There are only a few days left to go visit the Steins (Gertrude, Leo, and the rest of the family). They’re at the Met in The Steins Collect: Matisse, Picasso, and the Parisian Avant-Garde.
Instead of the tiny, little studio they inhabited in Paris, the Met has spread out all of the Matisses and Picassos they ever owned over nine galleries. Sure, there is a smattering of Cezannes, Renoirs, and a few others, but the show is really about the how the Steins kick-started the careers of Henri and Pablo.
If you’ve seen Woody Allen’s re-creation of Gertrude’s place in Midnight in Paris, you might be surprised that learn that it was only a 460 square-foot studio. But what a collection of paintings moved around on those walls! Take a look. The Met has produced a brief video comprised of old photos from the decades that the Steins lived, entertained, collected, and schmoozed in that miniscule space, which had such an outsized influence on the direction of the 20th century avant-garde.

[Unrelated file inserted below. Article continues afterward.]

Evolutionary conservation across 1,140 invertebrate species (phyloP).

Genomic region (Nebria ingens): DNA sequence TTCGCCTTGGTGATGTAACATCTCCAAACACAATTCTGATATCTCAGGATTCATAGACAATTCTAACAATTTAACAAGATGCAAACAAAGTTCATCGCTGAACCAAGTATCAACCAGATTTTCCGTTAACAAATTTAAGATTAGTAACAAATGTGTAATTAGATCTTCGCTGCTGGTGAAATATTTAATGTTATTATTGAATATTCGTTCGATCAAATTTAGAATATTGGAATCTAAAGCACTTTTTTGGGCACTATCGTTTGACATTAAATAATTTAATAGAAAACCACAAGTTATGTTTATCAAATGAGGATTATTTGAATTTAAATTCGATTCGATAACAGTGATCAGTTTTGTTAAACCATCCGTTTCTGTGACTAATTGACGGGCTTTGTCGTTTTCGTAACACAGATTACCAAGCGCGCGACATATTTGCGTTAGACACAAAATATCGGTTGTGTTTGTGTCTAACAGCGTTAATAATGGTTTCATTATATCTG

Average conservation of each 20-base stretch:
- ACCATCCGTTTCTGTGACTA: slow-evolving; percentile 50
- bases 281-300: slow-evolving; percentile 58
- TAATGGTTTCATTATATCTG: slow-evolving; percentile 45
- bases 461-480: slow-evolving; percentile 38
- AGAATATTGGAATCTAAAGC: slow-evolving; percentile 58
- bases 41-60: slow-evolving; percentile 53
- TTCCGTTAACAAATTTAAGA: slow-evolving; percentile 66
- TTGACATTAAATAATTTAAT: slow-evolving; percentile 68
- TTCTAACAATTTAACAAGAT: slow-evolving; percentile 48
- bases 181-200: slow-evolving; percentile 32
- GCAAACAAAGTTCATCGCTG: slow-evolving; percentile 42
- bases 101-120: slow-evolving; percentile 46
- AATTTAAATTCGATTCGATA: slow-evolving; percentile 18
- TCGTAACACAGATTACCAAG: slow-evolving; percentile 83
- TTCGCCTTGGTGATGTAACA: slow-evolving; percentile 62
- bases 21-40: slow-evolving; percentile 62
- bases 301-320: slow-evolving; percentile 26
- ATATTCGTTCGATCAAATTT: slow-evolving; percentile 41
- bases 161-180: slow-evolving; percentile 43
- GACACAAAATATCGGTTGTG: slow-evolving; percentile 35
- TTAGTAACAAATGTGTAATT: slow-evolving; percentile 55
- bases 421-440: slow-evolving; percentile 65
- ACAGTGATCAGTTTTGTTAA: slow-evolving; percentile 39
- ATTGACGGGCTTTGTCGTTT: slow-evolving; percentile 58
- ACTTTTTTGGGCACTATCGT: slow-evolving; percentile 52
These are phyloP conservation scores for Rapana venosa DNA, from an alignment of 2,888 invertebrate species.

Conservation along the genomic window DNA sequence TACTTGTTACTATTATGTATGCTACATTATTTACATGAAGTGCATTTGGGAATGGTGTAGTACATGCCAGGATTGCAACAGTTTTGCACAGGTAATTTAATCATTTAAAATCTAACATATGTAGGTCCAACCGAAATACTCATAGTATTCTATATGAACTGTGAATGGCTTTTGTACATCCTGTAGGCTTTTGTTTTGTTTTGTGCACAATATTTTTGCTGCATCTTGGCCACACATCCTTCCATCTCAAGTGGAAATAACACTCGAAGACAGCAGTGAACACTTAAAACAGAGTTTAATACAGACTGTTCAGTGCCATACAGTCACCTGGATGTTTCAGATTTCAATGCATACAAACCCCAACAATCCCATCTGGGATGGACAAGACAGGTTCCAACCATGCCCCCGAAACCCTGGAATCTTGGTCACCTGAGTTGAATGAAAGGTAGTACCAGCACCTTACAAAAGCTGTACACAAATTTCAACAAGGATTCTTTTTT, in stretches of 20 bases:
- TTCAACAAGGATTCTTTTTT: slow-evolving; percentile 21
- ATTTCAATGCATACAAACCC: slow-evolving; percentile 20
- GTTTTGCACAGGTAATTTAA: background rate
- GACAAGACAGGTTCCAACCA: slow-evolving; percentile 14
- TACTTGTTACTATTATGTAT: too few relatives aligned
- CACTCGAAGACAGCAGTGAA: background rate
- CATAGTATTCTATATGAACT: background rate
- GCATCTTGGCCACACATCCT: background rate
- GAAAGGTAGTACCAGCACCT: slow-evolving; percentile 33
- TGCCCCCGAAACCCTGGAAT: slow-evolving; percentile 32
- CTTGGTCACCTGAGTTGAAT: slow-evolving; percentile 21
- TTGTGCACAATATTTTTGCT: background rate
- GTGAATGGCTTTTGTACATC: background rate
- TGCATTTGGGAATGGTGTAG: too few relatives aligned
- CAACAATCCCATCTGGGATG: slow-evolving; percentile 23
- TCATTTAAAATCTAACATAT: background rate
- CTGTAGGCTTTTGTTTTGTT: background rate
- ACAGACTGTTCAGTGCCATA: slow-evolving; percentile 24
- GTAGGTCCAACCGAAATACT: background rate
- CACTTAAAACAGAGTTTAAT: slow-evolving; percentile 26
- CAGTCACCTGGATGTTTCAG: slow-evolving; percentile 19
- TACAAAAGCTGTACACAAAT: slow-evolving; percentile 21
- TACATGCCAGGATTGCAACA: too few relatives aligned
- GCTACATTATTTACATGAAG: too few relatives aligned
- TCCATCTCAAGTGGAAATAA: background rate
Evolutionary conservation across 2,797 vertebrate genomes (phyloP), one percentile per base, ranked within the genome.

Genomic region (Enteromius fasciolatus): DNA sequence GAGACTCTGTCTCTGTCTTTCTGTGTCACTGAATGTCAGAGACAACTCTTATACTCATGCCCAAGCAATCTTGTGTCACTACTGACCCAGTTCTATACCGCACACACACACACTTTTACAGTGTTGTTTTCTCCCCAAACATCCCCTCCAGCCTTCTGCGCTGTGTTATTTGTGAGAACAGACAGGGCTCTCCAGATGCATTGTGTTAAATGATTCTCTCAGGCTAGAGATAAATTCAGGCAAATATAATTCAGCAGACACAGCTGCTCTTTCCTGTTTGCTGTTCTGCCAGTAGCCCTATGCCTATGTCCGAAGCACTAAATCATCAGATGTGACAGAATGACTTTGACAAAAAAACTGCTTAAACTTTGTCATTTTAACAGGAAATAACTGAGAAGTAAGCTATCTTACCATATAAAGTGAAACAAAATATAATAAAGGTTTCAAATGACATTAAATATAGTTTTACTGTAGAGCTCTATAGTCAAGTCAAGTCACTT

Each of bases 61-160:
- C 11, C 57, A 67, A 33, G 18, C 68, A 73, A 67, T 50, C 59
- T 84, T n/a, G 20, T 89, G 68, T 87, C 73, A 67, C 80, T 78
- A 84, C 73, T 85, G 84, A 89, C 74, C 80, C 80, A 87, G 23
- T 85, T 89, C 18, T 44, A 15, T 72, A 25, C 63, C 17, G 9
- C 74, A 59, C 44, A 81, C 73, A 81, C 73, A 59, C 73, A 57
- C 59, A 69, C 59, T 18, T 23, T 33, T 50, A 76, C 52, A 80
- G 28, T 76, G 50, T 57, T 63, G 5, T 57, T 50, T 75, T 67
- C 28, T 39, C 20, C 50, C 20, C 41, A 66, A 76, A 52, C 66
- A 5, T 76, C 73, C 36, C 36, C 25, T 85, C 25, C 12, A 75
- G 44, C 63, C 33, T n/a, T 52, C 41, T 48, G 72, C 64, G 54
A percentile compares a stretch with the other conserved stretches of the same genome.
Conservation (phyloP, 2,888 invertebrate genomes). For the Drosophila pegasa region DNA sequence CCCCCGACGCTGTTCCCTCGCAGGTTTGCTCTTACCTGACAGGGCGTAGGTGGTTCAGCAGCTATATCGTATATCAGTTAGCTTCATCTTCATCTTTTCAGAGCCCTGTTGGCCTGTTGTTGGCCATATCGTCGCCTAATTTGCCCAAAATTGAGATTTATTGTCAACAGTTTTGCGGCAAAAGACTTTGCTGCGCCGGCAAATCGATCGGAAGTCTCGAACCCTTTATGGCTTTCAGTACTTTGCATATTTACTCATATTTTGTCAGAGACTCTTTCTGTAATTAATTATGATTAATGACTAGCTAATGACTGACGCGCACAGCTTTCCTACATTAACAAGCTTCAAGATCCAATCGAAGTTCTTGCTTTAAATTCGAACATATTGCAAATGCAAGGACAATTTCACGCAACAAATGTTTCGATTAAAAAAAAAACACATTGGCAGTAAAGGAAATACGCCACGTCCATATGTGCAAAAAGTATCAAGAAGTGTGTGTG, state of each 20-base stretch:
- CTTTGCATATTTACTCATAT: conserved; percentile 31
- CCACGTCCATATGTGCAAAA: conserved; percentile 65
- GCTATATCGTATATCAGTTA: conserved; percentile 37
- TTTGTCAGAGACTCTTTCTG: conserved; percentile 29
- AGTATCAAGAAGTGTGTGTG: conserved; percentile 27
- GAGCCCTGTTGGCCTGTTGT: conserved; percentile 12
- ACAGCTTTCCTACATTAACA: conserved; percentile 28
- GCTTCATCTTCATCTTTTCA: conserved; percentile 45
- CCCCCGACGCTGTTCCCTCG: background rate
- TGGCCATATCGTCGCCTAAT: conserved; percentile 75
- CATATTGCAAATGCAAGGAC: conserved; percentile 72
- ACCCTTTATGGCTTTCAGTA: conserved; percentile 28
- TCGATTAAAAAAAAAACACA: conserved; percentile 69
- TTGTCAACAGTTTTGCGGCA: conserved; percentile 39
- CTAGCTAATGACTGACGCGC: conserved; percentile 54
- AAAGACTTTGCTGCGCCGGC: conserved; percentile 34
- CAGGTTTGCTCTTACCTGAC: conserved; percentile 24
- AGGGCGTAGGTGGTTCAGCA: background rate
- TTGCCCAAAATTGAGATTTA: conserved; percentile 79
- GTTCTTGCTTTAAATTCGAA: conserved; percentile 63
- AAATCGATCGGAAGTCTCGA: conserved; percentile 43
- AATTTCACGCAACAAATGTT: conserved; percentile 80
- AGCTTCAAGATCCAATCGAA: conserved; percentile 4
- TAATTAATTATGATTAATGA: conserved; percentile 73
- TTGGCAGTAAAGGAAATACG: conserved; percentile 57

It took the Met eight years to pull all the works together (to raise money to buy more work, the Steins often sold off beloved favorites to the Cone sisters in Baltimore or Mr. Barnes in Philadelphia). If you want to know more, view the recording of the two-hour panel that the curator hosted back in April.
And go over and pay Gertrude and the family one last visit.